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Gender Roles in Sula Essay


During the early 20th century, women were expected to fall under the same conventional gender role. They were all supposed to be submissive, get married early and let the husband support their family. Women were not expected to go out and make something of themselves, but were expected to raise the family. We see this conventional gender role in the novel Sula, with the characters Sula and Nel. When they were younger, the two were dependent upon each other and inseparable. They relied on each other because they both had the same train of thought; they were going to break the gender role of the era and live a life of happiness. However, as they got older, Sula and Nel grew apart and Nel accepted the conventional role of women in the society. Therefore, because of society's expectations of women, Sula and Nel were not dependent upon each other as they grew older.

The differences in their personalities complement one another in a way that forges an almost unbreakable alliance. Sula is compulsive and uncontrollable while her counterpart, Nel, is sensible and principled. Sula" by Tony Morrison is the story of a friendship between Nel Wright and Sula Peace, who are opposites in the way of relating to other people, to the world around them, and to themselves.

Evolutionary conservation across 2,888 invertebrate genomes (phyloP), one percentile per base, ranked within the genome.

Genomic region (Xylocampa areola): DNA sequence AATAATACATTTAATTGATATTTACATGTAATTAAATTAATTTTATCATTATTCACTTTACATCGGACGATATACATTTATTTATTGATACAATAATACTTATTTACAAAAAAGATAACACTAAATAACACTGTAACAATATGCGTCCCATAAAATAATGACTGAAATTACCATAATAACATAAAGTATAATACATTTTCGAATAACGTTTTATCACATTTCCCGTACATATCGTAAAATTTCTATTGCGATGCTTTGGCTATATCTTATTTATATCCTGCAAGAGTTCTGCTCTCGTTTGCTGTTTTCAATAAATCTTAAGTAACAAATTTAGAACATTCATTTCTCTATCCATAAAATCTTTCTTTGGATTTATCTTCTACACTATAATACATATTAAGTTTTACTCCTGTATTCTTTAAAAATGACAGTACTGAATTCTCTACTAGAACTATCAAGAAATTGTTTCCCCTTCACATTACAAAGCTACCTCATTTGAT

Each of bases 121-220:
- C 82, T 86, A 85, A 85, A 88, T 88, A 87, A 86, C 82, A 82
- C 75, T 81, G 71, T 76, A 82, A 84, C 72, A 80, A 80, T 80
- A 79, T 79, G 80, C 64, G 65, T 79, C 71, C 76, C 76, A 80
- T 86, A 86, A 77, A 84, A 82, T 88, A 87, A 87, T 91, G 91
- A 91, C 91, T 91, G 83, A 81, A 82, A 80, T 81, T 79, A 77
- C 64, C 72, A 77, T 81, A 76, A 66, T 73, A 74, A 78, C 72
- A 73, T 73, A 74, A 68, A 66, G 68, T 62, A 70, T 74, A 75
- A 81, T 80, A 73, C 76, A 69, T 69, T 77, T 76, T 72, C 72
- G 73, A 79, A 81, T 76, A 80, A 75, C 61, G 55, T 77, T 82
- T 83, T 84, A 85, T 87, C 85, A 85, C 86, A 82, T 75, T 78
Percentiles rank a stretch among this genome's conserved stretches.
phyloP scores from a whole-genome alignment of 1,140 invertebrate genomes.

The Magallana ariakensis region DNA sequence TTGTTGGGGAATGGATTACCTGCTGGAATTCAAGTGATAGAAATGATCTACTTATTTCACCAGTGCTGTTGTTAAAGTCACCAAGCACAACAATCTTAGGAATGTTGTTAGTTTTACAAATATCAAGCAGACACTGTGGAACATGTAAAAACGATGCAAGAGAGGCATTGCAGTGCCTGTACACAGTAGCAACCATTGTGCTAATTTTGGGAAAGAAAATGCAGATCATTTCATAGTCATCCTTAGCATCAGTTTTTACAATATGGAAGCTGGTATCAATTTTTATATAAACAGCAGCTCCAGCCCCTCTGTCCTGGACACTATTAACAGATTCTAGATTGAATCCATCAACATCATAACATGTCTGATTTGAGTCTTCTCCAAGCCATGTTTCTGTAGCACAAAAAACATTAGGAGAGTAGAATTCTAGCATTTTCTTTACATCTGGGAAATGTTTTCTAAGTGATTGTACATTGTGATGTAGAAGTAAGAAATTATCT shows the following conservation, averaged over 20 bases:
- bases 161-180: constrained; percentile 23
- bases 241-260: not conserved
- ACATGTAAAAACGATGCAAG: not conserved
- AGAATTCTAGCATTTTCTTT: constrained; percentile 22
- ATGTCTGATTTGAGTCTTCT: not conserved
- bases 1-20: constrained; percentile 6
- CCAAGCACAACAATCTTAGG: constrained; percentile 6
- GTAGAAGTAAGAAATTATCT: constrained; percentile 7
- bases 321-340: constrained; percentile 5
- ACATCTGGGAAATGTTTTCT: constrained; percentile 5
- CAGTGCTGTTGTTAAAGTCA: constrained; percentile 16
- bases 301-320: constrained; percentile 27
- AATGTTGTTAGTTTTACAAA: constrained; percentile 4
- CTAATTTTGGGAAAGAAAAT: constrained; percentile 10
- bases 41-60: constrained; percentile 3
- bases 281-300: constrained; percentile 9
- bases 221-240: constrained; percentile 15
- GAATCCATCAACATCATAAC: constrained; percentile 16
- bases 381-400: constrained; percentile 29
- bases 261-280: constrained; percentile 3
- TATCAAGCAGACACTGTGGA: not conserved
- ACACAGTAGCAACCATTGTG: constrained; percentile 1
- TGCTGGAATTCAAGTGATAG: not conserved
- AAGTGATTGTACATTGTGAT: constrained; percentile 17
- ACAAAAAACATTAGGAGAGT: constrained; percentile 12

The personalities of Nel and Sula are formed through their family life. Sula is brought up in a crazy atmosphere with her mother sleeping around, her family being burned to death, and no one really there to comfort and love her like a child needs. Her house life is kaotic and disorderly and they don't seem to mind all the drama they make of it. Sula learns, growing up, that sex is not a sacred thing, its a lesiure activity with no meaning and makes no attachments. Sula also learns that family relationships are not so important. She was raised by her grandmother and never even new her mother tell she was in her adolescents.

Society's expectations for women in the first half of the 20th century caused Sula and Nel to become less dependent upon each other as they developed from adolescence into adulthood. Throughout the novel, both Sula and Nel are greatly related to each other. Nel provides a shadow of Sula because they are from such different backgrounds. They seemed to feed off of each other and both hoped to break the gender role when they got older. However, as they developed, Nel fell into society's expectations for her, and Sula defied it. Therefore, once the two women entered adulthood, Sula was not dependent upon Nel.

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